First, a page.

Both RNs and NPs experience high projected salaries and employment. According to the US Bureau of Labor and Statistics, RNs make a median salary of $86,070, much higher than the national median for all occupations. NPs, on the other hand, earn significantly more, with an APRN median salary of $129,480.

The national registered nurse shortage has increased demand for RN employment, projected to grow 6% between 2022 and 2032. APRN employment is also projected to grow during the same period by 38%, significantly higher than the national average.

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Take the First Step Toward a Career in Nursing

Whether you’re debating becoming an RN vs. NP, Concordia University Texas’s ABSN track can help you meet your goals. Through a combination of online coursework, in-person nursing simulation labs, and clinical rotations, you can earn your BSN in as few as 16 months.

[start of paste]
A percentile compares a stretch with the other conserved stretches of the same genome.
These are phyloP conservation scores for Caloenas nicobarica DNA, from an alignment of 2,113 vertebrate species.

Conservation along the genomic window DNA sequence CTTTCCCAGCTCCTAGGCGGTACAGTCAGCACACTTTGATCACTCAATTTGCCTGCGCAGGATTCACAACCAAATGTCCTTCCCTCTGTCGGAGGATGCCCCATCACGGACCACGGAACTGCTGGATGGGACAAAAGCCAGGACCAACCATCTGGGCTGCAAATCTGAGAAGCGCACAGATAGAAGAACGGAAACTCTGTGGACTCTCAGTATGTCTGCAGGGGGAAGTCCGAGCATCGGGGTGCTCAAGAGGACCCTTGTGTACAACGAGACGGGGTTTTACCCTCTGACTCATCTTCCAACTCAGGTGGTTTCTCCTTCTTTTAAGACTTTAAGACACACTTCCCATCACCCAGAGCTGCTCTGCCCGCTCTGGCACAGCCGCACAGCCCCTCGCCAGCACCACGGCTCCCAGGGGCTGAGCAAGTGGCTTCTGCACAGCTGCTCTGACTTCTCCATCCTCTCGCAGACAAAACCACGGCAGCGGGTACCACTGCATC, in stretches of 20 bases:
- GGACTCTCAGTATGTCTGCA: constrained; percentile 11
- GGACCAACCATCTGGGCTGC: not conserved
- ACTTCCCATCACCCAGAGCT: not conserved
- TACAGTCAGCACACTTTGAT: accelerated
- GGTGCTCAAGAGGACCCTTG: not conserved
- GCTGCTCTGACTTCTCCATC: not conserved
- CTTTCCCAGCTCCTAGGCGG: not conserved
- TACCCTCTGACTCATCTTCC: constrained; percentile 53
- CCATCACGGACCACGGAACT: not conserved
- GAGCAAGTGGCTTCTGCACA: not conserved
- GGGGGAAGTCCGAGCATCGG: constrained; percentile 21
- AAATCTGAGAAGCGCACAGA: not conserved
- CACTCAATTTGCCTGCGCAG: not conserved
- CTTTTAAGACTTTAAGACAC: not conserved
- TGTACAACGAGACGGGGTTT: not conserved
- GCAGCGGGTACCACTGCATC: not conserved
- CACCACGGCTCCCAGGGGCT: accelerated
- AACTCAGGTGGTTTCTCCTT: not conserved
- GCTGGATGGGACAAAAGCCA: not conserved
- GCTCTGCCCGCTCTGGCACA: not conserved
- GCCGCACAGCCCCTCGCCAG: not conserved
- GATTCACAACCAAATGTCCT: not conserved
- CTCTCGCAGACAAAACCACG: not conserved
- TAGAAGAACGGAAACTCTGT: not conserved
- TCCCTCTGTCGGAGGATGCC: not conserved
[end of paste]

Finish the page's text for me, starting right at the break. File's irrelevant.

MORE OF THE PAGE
Our students experience a collaborative educational environment, with the support they need to succeed. As Samantha Allen, ABSN graduate, shares, “The professors have been really good, they're very approachable. If we ever have any questions, we are able to go to them and ask.” Those who graduate from the track will have gained the knowledge, skills, and confidence they need to take the NCLEX and earn their nursing licenses. Our ABSN track sets you on the path toward a rewarding nursing career, whether you wish to become an RN or advance your career in the future.

If you have a non-nursing bachelor’s degree or a minimum of 60 college credits, you may meet the ABSN admission requirements.

Contact us to learn more about the ABSN track at Concordia Texas. You will be assigned an admissions counselor to answer your questions and walk you through the admission process.